Citologia Geral Imunohistoquímica

Effectiveness of the cell block technique in diagnostic cytopathology

Escrito por Carla Brito Lopes

One of the constraints of the conventional FNA smear is the limited material available for adjuvant diagnostic investigations including immunocytochemistry. The cell block technique employs the retrieval of small tissue fragments from a FNA specimen which are processed to form a paraffin block. It is widely accepted that cell block technique increases the cellular yield and improves diagnostic accuracy. The ability to obtain numerous tissue sections allows for multiple immunostains and other studies to be performed akin to paraffin sections produced in histopathology.

To determine the effectiveness of the cell block technique by comparing cytomorphological preservation and immunocytochemistry (ICC) stains on paired cell block and conventional fine needle aspiration (FNA) samples.

Materials and Methods:
In this prospective study, material for both glass slides and cell blocks were collected simultaneously during fine needle aspirates from 47 samples comprising lung and liver masses. Grading of cellularity, morphological preservation, architectural preservation, immunocytochemical staining intensity and presence of background staining on paired FNA smears and cell block samples were compared. Each arm of the paired analysis was performed blindly without knowledge of the grading outcome of the other. The Kappa statistic (κ) was used to measure inter-rater agreement.

The 47 samples evaluated included FNAs from the lung, 24/47 (51%) and liver, 23/47 (49%). The immunocytochemistry stains consisted of 44/47 (94%) CK7; 44/47 (94%) CK20; 18/47 (38%) TTF1; 10/47 (21%) synaptophysin; 10/47 (21%) Hepar-1 and 7/47 (15%) AE1/3. There was no overall agreement in preservation of cytomorphological detail and ICC staining between the two methods. The Papanicolaou-stained conventional FNA smears fared better than the cell block for the evaluation of nuclear and morphologic characteristics. The ICC stains worked better on the cell block samples due to lack of background and aberrant staining.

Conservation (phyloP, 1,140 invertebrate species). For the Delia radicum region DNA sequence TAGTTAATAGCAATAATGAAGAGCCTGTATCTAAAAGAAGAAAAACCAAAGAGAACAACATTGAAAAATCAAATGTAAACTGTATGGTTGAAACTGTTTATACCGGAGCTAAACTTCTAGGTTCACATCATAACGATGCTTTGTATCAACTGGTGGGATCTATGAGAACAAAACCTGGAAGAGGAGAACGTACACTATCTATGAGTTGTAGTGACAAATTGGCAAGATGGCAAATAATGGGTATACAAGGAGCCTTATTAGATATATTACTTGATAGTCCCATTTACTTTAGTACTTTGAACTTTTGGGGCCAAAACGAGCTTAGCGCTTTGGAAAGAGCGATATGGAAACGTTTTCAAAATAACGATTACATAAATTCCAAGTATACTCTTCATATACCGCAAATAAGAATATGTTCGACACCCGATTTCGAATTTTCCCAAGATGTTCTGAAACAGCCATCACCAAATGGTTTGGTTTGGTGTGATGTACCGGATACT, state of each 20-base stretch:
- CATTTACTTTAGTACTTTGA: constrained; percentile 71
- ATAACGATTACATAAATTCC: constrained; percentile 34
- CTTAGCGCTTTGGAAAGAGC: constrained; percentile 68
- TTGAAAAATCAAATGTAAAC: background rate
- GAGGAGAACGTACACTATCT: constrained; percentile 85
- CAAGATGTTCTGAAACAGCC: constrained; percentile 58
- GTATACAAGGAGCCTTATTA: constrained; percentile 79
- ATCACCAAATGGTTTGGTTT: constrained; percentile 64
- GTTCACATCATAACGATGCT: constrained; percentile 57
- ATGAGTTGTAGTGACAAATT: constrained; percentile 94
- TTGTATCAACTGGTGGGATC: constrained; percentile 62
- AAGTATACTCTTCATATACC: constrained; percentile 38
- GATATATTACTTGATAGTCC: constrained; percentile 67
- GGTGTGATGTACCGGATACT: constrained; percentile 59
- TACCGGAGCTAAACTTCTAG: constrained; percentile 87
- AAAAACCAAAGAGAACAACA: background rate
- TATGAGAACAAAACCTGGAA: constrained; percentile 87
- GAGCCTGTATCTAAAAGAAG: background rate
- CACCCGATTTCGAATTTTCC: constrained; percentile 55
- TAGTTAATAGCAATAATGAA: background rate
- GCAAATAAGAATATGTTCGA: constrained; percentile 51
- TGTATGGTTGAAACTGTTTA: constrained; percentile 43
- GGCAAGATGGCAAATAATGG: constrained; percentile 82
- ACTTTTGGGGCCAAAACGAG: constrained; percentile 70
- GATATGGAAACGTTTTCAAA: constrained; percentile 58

Direct FNA smears and cell blocks complement each other and our results indicate that both are needed in the diagnostic work-up of patients. The cost implications of performing both techniques on all FNA material warrants further evaluation.


Article first published: 21-Sep-2012
DOI: 10.4103/0970-9371.101167
Pode descarregar o artigo completo aqui:

Citation: Khan S, Omar T, Michelow P. Effectiveness of the cell block technique in diagnostic cytopathology. J Cytol [serial online] 2012 [cited 2014 Sep 8];29:177-82.

Copyright: © Journal of Cytology. This work is published by Journal of Cytology and licensed under Creative Commons Attribution Non Commercial License. The full terms of the License are available at

Sobre o autor

Carla Brito Lopes

Carla nasceu em Viana do Castelo em 1977. Licenciada em Anatomia Patológica, Citológica e Tanatológica pela Escola Superior de Tecnologia da Saúde em Lisboa. Concluiu a certificação em Laboratory Management pela ASCP (American Association of Clinical Pathology) em Setembro de 2016. Mestre em Genética Molecular e Biomedicina pela Faculdade de Ciências e Tecnologia da Universidade Nova de Lisboa. Trabalhou no Centro Hospitalar Lisboa Central entre 1998 e 2015, exercendo histopatologia e imunohistoquímica, sendo co-responsável pelo sector. Trabalha no Dr. Joaquim Chaves, Laboratório de Anatomia Patológica desde 2004 onde exerce funções de Coordenação Técnica e da Qualidade.